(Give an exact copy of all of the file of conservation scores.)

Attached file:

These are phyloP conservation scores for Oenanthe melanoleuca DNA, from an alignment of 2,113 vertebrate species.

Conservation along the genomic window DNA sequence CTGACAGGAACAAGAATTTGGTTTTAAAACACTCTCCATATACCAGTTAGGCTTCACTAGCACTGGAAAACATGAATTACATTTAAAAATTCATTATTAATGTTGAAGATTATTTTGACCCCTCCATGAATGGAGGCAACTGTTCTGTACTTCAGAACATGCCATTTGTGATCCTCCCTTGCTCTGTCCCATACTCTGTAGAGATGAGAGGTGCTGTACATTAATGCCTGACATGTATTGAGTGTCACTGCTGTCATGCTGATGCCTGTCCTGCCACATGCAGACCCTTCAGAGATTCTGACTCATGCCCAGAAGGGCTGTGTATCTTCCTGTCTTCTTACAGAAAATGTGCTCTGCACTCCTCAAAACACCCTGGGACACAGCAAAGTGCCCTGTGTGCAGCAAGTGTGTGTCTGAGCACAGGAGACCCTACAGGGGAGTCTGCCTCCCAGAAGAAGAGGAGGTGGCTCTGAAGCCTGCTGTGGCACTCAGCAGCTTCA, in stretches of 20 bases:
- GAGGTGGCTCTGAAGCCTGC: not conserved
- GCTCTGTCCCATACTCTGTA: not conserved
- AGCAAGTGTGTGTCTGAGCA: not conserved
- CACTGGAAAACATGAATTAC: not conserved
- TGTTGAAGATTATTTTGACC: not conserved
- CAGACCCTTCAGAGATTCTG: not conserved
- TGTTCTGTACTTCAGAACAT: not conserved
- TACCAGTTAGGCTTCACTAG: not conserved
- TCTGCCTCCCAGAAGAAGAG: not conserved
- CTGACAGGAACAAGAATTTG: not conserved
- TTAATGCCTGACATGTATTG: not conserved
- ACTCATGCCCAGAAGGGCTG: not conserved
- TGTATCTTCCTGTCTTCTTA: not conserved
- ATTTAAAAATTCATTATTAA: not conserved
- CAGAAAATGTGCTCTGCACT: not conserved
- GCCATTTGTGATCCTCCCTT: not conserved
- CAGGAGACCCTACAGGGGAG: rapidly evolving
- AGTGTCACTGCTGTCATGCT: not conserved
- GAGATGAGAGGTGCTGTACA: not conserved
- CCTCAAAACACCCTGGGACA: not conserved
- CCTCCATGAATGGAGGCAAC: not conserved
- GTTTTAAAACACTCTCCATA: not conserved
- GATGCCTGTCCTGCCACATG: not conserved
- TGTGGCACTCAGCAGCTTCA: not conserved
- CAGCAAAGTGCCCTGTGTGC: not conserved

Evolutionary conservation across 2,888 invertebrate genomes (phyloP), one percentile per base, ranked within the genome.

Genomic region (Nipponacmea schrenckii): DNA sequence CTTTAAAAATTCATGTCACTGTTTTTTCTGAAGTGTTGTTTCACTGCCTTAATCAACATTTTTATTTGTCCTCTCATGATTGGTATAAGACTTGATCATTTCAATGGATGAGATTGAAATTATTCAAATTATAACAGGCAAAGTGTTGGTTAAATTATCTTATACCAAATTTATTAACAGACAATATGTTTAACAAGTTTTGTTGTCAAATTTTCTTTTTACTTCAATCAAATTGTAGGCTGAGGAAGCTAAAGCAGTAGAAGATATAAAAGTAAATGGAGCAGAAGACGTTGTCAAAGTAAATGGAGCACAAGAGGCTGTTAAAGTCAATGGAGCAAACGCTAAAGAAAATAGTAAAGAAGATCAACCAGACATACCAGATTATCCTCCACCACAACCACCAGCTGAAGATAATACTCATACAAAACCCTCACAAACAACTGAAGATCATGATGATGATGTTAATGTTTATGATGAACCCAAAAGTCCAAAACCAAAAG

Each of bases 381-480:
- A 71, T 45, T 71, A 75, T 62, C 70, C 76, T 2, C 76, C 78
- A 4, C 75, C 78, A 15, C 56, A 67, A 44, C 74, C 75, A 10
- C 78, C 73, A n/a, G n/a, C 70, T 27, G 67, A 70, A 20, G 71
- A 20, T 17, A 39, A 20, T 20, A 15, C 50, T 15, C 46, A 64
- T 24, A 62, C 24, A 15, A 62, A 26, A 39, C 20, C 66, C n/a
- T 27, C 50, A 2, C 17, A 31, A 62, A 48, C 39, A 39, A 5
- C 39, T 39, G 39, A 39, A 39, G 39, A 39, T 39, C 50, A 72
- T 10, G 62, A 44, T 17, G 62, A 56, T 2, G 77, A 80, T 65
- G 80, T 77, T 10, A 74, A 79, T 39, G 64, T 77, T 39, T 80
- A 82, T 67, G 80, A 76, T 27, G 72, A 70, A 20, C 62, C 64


These are phyloP conservation scores for Oenanthe melanoleuca DNA, from an alignment of 2,113 vertebrate species.

Conservation along the genomic window DNA sequence CTGACAGGAACAAGAATTTGGTTTTAAAACACTCTCCATATACCAGTTAGGCTTCACTAGCACTGGAAAACATGAATTACATTTAAAAATTCATTATTAATGTTGAAGATTATTTTGACCCCTCCATGAATGGAGGCAACTGTTCTGTACTTCAGAACATGCCATTTGTGATCCTCCCTTGCTCTGTCCCATACTCTGTAGAGATGAGAGGTGCTGTACATTAATGCCTGACATGTATTGAGTGTCACTGCTGTCATGCTGATGCCTGTCCTGCCACATGCAGACCCTTCAGAGATTCTGACTCATGCCCAGAAGGGCTGTGTATCTTCCTGTCTTCTTACAGAAAATGTGCTCTGCACTCCTCAAAACACCCTGGGACACAGCAAAGTGCCCTGTGTGCAGCAAGTGTGTGTCTGAGCACAGGAGACCCTACAGGGGAGTCTGCCTCCCAGAAGAAGAGGAGGTGGCTCTGAAGCCTGCTGTGGCACTCAGCAGCTTCA, in stretches of 20 bases:
- GAGGTGGCTCTGAAGCCTGC: not conserved
- GCTCTGTCCCATACTCTGTA: not conserved
- AGCAAGTGTGTGTCTGAGCA: not conserved
- CACTGGAAAACATGAATTAC: not conserved
- TGTTGAAGATTATTTTGACC: not conserved
- CAGACCCTTCAGAGATTCTG: not conserved
- TGTTCTGTACTTCAGAACAT: not conserved
- TACCAGTTAGGCTTCACTAG: not conserved
- TCTGCCTCCCAGAAGAAGAG: not conserved
- CTGACAGGAACAAGAATTTG: not conserved
- TTAATGCCTGACATGTATTG: not conserved
- ACTCATGCCCAGAAGGGCTG: not conserved
- TGTATCTTCCTGTCTTCTTA: not conserved
- ATTTAAAAATTCATTATTAA: not conserved
- CAGAAAATGTGCTCTGCACT: not conserved
- GCCATTTGTGATCCTCCCTT: not conserved
- CAGGAGACCCTACAGGGGAG: rapidly evolving
- AGTGTCACTGCTGTCATGCT: not conserved
- GAGATGAGAGGTGCTGTACA: not conserved
- CCTCAAAACACCCTGGGACA: not conserved
- CCTCCATGAATGGAGGCAAC: not conserved
- GTTTTAAAACACTCTCCATA: not conserved
- GATGCCTGTCCTGCCACATG: not conserved
- TGTGGCACTCAGCAGCTTCA: not conserved
- CAGCAAAGTGCCCTGTGTGC: not conserved

Evolutionary conservation across 2,888 invertebrate genomes (phyloP), one percentile per base, ranked within the genome.

Genomic region (Nipponacmea schrenckii): DNA sequence CTTTAAAAATTCATGTCACTGTTTTTTCTGAAGTGTTGTTTCACTGCCTTAATCAACATTTTTATTTGTCCTCTCATGATTGGTATAAGACTTGATCATTTCAATGGATGAGATTGAAATTATTCAAATTATAACAGGCAAAGTGTTGGTTAAATTATCTTATACCAAATTTATTAACAGACAATATGTTTAACAAGTTTTGTTGTCAAATTTTCTTTTTACTTCAATCAAATTGTAGGCTGAGGAAGCTAAAGCAGTAGAAGATATAAAAGTAAATGGAGCAGAAGACGTTGTCAAAGTAAATGGAGCACAAGAGGCTGTTAAAGTCAATGGAGCAAACGCTAAAGAAAATAGTAAAGAAGATCAACCAGACATACCAGATTATCCTCCACCACAACCACCAGCTGAAGATAATACTCATACAAAACCCTCACAAACAACTGAAGATCATGATGATGATGTTAATGTTTATGATGAACCCAAAAGTCCAAAACCAAAAG

Each of bases 381-480:
- A 71, T 45, T 71, A 75, T 62, C 70, C 76, T 2, C 76, C 78
- A 4, C 75, C 78, A 15, C 56, A 67, A 44, C 74, C 75, A 10
- C 78, C 73, A n/a, G n/a, C 70, T 27, G 67, A 70, A 20, G 71
- A 20, T 17, A 39, A 20, T 20, A 15, C 50, T 15, C 46, A 64
- T 24, A 62, C 24, A 15, A 62, A 26, A 39, C 20, C 66, C n/a
- T 27, C 50, A 2, C 17, A 31, A 62, A 48, C 39, A 39, A 5
- C 39, T 39, G 39, A 39, A 39, G 39, A 39, T 39, C 50, A 72
- T 10, G 62, A 44, T 17, G 62, A 56, T 2, G 77, A 80, T 65
- G 80, T 77, T 10, A 74, A 79, T 39, G 64, T 77, T 39, T 80
- A 82, T 67, G 80, A 76, T 27, G 72, A 70, A 20, C 62, C 64